Five years ago last month, I woke up in the ER to a new world of epilepsy. This spring, I bought a new car.
That night of my first diagnosed seizure — I’d had others but didn’t know what they were — a cranky ER doc shrugged, “It’s probably idiopathic,” and kicked us out the door. My spouse and I, scared and confused, resented his flippancy, and do still. But he was right. Two years of intensive diagnostics were unable to identify a cause for my seizures. This is actually common. Epilepsy is sometimes undetectable on an MRI, and seizures can flash across the temporal lobe like summer sheet lightning without a raindrop in sight. A puzzle as old as Galen, epilepsy is still fundamentally defined the way the Greeks did: by what it does, rather than what it is. Unless there is a brain lesion, injury, or tumor that the docs can see, or some other illness of which seizures are a side-effect, then you’re basically dealing with a ghost.
What medicine offers now, if you’re fortunate, is the means to keep it at bay. For that I thank Zeus, in his forbearing thunder, and every god since. Not that finding effective treatment was easy. During those same two years of fruitless diagnosis, I took drug after draining drug. The seizures lessened, and I never again had one that blacked me out. But the ghost did not go away. Finally, I had a small joy-buzzer implanted in my chest that delivers a small shock to my vagus nerve where it crosses my larynx, every 2.5 minutes. I found a drug cocktail I could tolerate with efficacy at least north of placebo. And I took my diet to full-on paleo. So, for the past three years, this triple therapy of implant, drugs, and ketogens has gotten enough of a collar on Casper the Unfriendly that I am returned to the ranks of the outwardly able-bodied.
I say outwardly, because for many people who have it, epilepsy is also defined by the things we are not permitted to do. Two generations ago it was immeasurably worse: we were castrated and sterilized, locked in segregated wards of asylums lest we infect the insane. Now we are mostly prevented from getting conveniently around town. I couldn’t drive for those first two years, and it was an enormous education. A trip that takes 12 minutes by car takes 45 by foot and bus. A 45-minute trip across town drags to over 2 hours. That wasn’t the real learning, though. A local bus in a western city, stopping every two blocks through a working-class neighborhood, affords views you don’t get from the highway. And when you ride that bus for a year, watching the guys in winter bundled up for a workday they will spend outside, savoring the ride because it is the warmest they will be all day — when you watch underdressed moms and kids get on that bus after frigid waits in the blowing snow when the bus is 20 minutes late — when you you spend one of those waits yourself, after walking half an hour in dress shoes on an unplowed sidewalk, contemplating how you would have been able to get through those snowdrifts if you’d been in a wheelchair — then you come to think of driving, even walking, as indeed a privilege.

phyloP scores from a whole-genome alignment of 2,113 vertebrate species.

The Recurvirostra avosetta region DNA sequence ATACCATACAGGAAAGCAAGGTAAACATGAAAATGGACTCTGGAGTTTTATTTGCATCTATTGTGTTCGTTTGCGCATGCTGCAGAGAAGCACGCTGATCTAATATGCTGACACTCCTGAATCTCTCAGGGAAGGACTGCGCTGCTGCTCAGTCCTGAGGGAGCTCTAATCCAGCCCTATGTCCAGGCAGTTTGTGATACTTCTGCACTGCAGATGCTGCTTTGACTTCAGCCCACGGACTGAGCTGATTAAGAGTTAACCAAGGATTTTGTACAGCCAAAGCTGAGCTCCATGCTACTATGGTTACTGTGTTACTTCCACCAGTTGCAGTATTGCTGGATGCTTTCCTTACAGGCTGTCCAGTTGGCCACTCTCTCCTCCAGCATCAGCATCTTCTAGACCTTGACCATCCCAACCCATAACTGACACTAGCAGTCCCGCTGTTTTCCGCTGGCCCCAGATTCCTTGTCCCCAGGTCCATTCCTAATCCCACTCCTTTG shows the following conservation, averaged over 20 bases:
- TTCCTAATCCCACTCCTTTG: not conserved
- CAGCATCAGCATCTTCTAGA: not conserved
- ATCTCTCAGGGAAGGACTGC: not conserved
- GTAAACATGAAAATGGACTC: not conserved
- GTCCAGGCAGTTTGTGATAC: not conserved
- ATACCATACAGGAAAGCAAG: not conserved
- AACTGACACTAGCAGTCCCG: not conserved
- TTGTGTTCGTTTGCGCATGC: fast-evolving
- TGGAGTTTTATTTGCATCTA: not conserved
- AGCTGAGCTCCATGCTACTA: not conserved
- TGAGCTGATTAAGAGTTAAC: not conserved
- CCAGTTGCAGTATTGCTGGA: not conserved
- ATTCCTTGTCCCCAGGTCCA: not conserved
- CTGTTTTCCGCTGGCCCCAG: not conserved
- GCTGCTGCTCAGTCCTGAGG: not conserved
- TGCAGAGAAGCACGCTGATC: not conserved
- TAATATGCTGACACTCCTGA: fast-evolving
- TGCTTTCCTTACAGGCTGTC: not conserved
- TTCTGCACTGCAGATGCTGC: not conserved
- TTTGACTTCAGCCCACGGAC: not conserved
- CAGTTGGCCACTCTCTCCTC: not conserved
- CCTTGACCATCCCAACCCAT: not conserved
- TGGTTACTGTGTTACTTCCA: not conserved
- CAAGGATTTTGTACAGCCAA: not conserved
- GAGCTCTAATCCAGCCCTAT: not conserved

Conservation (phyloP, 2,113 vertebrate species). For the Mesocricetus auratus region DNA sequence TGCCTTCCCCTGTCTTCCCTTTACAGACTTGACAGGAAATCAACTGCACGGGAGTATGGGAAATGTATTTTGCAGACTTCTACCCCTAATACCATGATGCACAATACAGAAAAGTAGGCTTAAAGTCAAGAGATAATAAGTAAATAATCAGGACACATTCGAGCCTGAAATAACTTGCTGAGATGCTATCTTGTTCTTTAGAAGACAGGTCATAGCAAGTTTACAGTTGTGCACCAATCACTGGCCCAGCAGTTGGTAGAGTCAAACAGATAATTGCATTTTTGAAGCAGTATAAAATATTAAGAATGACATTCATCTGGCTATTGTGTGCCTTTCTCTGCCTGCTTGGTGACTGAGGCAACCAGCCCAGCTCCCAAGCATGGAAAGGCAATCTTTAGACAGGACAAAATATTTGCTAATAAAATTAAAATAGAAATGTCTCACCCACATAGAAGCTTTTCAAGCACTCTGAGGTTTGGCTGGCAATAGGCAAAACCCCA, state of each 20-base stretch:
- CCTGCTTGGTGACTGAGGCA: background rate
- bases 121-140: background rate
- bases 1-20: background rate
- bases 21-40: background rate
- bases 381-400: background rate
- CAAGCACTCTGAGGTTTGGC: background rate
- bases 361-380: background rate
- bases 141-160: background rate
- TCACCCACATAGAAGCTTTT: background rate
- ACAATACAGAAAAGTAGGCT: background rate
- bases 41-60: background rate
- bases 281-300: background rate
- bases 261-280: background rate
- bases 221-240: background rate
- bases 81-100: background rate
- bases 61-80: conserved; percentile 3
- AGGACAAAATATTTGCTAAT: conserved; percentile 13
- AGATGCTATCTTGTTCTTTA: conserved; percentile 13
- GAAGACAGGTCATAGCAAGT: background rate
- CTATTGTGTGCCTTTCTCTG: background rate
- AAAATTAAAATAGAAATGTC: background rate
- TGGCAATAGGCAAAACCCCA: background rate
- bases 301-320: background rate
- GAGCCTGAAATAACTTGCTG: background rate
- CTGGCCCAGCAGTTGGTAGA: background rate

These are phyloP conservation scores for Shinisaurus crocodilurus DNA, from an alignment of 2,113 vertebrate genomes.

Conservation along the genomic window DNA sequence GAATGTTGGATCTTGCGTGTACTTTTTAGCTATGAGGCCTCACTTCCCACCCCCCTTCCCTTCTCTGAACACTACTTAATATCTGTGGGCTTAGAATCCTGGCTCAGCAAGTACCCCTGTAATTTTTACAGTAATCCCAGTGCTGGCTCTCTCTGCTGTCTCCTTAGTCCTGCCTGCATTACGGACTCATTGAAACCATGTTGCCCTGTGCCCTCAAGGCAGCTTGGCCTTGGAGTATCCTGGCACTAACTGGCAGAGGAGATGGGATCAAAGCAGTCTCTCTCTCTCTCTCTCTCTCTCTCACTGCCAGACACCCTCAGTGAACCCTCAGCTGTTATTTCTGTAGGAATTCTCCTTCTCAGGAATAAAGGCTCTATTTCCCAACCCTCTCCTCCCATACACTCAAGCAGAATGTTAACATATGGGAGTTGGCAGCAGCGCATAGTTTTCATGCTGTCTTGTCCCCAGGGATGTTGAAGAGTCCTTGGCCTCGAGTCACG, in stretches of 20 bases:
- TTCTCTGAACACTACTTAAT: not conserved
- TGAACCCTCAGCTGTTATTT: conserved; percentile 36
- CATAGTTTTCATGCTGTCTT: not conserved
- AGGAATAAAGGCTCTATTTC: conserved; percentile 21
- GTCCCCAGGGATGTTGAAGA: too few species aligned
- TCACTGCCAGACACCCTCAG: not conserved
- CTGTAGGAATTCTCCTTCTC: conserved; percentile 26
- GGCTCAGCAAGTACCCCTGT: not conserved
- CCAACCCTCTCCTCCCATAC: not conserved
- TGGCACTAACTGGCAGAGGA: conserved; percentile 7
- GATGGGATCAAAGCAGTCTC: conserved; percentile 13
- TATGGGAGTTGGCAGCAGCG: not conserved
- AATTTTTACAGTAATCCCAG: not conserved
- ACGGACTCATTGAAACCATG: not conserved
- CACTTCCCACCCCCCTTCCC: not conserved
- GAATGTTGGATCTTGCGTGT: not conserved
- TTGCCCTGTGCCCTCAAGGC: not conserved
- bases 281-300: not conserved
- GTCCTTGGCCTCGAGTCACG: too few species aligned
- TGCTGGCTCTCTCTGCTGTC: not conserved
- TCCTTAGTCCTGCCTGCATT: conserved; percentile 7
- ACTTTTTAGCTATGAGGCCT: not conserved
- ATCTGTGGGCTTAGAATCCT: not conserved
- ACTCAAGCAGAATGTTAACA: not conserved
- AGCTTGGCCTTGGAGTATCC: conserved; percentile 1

I’m not complaining — far from it. My time out of the driver’s seat turned out to be only a field trip. I’ve been released from driving restrictions for some time now, and because my job takes me to five counties every week, and because I can, I just bought a new hybrid sedan. I chose it for the mileage and the semi-autonomous safety gadgets. But what I guiltily love is the quiet. The world outside, that on a sidewalk or bus felt so fulsome to the senses, is now muted to a simulator. My music gently croons. The temperature hovers at an amniotic 70 degrees. Scenery — and thoughts — that used to linger and penetrate now barely register.
What remains is a sharpened sense of the contingency of living that epilepsy shocked me into five years ago. It suits my current work as a family court mediator: I move from one half-day block after another through successive worlds of domestic sorrow, as though between rocking compartments of a fast-moving train. The job is to be intensely present in each room, and then just as intensely to exhale in the corridor between. And pulling out the courthouse parking lot I pause to notice the guy sitting at the bus shelter where I used to wait, sometimes five minutes, sometimes an hour, for the local bus whose driver will spout off about libertarian politics to anyone who’ll listen, or just to the rearview mirror if nobody will. And I thank Zeus, and all the gods.